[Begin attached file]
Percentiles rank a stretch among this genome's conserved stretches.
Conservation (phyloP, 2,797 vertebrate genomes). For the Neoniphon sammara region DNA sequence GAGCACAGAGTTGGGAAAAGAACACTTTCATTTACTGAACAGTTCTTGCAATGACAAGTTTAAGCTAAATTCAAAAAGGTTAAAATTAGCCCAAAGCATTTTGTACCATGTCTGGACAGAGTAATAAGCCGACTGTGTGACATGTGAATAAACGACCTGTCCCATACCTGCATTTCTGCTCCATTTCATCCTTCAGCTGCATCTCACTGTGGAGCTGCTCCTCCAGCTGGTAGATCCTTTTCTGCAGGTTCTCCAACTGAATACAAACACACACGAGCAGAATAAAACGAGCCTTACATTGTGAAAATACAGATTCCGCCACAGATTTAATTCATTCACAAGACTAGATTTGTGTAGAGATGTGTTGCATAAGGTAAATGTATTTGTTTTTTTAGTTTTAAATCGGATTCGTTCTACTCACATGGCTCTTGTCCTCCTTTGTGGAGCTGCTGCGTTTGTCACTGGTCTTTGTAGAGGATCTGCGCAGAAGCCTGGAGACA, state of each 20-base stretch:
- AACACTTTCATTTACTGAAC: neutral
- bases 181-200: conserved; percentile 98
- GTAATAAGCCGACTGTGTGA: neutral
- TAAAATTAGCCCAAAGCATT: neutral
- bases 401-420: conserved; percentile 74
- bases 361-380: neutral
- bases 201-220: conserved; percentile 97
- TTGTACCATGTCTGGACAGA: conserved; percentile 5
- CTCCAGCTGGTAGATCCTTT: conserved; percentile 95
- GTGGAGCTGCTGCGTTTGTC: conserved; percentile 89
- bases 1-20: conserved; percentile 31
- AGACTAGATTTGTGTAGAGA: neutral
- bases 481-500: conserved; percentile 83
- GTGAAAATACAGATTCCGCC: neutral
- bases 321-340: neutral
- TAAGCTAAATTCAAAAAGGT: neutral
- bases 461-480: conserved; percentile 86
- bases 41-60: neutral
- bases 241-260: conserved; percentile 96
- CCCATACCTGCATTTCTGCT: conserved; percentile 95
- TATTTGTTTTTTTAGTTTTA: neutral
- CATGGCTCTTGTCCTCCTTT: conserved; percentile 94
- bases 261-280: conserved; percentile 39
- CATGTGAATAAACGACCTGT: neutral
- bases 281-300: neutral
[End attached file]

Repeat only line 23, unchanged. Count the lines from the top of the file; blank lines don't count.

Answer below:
- TATTTGTTTTTTTAGTTTTA: neutral